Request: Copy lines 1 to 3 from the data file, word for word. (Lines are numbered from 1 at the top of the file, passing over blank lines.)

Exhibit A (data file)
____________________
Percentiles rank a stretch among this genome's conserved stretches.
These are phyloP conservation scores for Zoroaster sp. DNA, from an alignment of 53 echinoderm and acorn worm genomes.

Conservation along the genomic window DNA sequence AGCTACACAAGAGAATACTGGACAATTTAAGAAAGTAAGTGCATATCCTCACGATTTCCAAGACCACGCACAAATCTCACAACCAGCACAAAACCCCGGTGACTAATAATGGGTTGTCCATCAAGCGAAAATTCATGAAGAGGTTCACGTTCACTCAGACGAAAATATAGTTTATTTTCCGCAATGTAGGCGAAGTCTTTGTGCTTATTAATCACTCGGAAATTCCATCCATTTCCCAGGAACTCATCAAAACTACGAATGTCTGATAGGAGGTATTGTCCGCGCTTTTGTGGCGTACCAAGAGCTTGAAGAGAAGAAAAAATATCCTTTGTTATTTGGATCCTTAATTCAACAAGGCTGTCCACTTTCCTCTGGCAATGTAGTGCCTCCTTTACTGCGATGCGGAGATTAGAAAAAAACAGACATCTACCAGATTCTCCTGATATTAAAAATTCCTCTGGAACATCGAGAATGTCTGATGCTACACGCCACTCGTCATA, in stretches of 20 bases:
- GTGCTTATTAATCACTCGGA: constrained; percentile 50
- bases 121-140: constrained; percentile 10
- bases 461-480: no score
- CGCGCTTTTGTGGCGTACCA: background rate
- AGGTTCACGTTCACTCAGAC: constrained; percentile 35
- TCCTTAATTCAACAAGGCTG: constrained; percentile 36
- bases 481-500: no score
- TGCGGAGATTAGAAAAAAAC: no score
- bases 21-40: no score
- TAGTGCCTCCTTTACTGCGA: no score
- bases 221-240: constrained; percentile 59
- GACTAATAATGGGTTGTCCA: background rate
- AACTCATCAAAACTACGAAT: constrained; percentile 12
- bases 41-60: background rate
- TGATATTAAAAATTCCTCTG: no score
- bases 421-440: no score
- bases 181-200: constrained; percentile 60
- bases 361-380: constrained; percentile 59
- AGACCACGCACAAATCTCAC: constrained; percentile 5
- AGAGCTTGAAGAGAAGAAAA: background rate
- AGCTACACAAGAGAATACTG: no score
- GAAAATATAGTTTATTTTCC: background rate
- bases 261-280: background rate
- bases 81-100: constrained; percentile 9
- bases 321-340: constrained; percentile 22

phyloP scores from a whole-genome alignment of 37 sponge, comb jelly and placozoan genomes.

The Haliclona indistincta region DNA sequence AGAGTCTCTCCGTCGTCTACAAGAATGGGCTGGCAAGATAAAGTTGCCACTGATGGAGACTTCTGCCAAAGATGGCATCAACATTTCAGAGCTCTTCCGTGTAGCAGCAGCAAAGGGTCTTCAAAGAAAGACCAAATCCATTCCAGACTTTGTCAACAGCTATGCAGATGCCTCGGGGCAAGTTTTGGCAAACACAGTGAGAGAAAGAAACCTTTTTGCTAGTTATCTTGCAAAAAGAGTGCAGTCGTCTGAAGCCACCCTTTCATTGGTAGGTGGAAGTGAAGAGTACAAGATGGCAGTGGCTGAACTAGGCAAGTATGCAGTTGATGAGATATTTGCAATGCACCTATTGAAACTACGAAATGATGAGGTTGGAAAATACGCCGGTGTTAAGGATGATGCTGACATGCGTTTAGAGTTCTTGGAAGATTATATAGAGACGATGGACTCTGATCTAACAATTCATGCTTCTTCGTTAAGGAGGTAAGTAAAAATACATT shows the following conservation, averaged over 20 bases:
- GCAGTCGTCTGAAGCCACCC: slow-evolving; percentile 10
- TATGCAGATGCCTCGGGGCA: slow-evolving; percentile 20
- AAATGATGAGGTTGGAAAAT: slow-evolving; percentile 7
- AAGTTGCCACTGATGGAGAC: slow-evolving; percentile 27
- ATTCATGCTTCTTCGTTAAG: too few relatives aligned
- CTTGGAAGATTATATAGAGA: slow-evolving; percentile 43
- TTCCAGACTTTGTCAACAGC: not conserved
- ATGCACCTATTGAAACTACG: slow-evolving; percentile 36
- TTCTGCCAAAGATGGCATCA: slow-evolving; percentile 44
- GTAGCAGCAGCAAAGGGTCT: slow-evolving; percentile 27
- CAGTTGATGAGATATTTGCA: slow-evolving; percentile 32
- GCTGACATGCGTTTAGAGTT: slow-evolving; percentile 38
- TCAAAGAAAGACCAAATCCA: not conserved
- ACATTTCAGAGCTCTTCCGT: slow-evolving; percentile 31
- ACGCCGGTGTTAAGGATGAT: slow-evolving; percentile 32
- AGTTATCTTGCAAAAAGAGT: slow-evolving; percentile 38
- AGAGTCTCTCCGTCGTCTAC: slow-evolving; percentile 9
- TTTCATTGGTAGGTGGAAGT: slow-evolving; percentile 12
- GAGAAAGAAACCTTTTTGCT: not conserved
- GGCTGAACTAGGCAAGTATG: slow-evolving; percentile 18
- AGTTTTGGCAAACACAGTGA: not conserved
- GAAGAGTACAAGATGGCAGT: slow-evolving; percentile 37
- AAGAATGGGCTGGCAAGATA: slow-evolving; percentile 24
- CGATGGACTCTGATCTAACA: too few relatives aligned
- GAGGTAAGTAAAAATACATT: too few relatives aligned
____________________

Percentiles rank a stretch among this genome's conserved stretches.
These are phyloP conservation scores for Zoroaster sp. DNA, from an alignment of 53 echinoderm and acorn worm genomes.

Conservation along the genomic window DNA sequence AGCTACACAAGAGAATACTGGACAATTTAAGAAAGTAAGTGCATATCCTCACGATTTCCAAGACCACGCACAAATCTCACAACCAGCACAAAACCCCGGTGACTAATAATGGGTTGTCCATCAAGCGAAAATTCATGAAGAGGTTCACGTTCACTCAGACGAAAATATAGTTTATTTTCCGCAATGTAGGCGAAGTCTTTGTGCTTATTAATCACTCGGAAATTCCATCCATTTCCCAGGAACTCATCAAAACTACGAATGTCTGATAGGAGGTATTGTCCGCGCTTTTGTGGCGTACCAAGAGCTTGAAGAGAAGAAAAAATATCCTTTGTTATTTGGATCCTTAATTCAACAAGGCTGTCCACTTTCCTCTGGCAATGTAGTGCCTCCTTTACTGCGATGCGGAGATTAGAAAAAAACAGACATCTACCAGATTCTCCTGATATTAAAAATTCCTCTGGAACATCGAGAATGTCTGATGCTACACGCCACTCGTCATA, in stretches of 20 bases: